With Israel’s spanking new Ramon Eilat airport just about open, and with a ton of great low-cost flights scheduled to fly in, the question for many of you will be just how the heck do I get to Petra / Wadi Rum from here?
With Eilat just 18 km south of the airport, the Ramon airport is remarkably close to the fun and sun at the Red Sea, and yep, from there it’s a quick hop over the border to Jordan (if a Petra day tour is on your bucket list, this budget-friendly tour is a great option – and also takes care of all the logistics for you).
To get to Eilat, simply hop on one of the FREE shuttle buses which are expected to leave the airport every 15 minutes (there is another shuttle service at the airport, but since they charge you for the ride, I’m not sure it’s worth it).
If you would prefer not to wait for a shuttle bus, there will, of course, be a taxi rank at the airport. However you decide to get to Eilat from the Ramon airport, the journey shouldn’t take longer than 15 minutes given that the road into Eilat (Highway 90) has recently been widened into four lanes.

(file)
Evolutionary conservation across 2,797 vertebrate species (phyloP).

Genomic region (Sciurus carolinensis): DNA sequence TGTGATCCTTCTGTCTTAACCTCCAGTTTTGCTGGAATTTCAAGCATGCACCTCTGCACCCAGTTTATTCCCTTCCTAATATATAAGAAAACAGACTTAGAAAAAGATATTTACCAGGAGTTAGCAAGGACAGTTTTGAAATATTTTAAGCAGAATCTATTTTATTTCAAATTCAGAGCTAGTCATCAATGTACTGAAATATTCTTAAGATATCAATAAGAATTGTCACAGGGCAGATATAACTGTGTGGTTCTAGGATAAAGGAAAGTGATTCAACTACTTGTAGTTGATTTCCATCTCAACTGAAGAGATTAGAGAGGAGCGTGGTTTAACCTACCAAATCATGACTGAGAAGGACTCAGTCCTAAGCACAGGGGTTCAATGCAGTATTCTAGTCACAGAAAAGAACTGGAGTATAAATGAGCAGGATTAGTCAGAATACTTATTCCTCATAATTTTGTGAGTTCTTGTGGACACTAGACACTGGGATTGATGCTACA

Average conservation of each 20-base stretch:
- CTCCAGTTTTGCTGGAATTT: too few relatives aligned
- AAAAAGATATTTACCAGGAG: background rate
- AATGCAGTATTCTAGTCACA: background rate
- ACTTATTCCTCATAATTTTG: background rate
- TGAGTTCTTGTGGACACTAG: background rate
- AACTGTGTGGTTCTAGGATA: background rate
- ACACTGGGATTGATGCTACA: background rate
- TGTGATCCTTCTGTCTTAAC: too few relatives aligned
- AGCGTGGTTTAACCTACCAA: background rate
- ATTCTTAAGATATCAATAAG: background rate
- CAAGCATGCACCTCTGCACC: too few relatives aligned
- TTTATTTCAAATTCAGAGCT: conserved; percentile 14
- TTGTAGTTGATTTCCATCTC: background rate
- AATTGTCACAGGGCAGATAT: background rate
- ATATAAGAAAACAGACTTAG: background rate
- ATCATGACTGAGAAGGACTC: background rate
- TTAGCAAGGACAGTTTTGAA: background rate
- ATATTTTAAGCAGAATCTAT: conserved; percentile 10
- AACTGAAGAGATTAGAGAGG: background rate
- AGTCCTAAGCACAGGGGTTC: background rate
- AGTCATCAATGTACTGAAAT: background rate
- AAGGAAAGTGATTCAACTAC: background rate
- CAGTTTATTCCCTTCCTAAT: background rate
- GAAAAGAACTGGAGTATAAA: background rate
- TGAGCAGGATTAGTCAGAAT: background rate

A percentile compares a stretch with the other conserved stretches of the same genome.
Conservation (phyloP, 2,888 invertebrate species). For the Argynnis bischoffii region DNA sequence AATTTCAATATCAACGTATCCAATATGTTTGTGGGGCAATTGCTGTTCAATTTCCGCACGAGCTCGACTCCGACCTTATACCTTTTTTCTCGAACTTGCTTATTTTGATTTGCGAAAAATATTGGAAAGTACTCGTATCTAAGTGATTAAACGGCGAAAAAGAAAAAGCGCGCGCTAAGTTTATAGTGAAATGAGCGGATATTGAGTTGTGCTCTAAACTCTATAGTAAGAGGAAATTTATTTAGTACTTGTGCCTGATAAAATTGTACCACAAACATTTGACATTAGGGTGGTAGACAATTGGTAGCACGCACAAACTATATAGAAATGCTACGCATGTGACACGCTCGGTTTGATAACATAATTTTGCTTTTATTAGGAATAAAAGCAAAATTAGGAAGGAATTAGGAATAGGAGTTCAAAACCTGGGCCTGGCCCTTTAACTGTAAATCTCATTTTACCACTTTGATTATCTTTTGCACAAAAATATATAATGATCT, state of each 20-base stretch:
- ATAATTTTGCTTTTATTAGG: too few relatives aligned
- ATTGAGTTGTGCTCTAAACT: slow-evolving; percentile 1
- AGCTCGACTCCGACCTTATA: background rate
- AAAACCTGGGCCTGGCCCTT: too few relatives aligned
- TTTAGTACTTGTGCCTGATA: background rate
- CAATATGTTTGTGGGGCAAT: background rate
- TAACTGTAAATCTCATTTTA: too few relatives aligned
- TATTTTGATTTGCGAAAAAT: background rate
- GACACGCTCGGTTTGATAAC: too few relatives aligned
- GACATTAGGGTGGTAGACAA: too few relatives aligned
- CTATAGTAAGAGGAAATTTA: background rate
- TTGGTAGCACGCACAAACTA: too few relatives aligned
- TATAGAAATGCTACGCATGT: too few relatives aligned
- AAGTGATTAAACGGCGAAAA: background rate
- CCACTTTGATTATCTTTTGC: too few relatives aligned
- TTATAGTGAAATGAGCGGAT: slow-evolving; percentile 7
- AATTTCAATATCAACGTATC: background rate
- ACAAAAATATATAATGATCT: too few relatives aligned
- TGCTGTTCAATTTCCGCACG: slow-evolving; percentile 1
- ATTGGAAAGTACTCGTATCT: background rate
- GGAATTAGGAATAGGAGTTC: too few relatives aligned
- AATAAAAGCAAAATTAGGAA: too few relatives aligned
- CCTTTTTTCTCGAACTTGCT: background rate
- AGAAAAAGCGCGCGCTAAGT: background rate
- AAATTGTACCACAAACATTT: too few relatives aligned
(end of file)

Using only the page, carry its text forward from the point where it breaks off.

Once in Eilat you might consider spending the night before crossing the Arava border, depending on your schedule and your time of arrival – the border opens Sun–Thurs 06:30 – 20:00 and Fri – Sat 08:00 – 20:00, and is also closed on the Islamic New Year and Yom Kippur.
In regards to getting a visa at the border, this is a bit hit and miss, since official word is that you CANNOT get a visa at the border, while some tourists have apparently had success with getting a visa – see our guide to getting to Jordan on your own for more info. Bear in mind purchasing the Jordan Pass will prove cost effective if you are staying in Jordan for at least 3 nights.
Once you’re through border control, you can grab a taxi to Aqaba on the Jordanian side – they’ll probably try to push for upwards of 15JD, you should be able to get it slightly cheaper than that. Once in Aqaba, it’s basically down to you how you want to continue onwards – with a private driver, a taxi, renting a car, or public transportation.
Note that the only way to reach Petra from Aqaba by public transport is via the local bus (the previously running Jett service has now stopped) which departs from the bus station in Aqaba – the one issue with that is that it doesn’t have a set schedule. A taxi might be your best bet – it will cost you around 50JD (negotiate!) – and your Petra hotel should be able to help you by arranging this.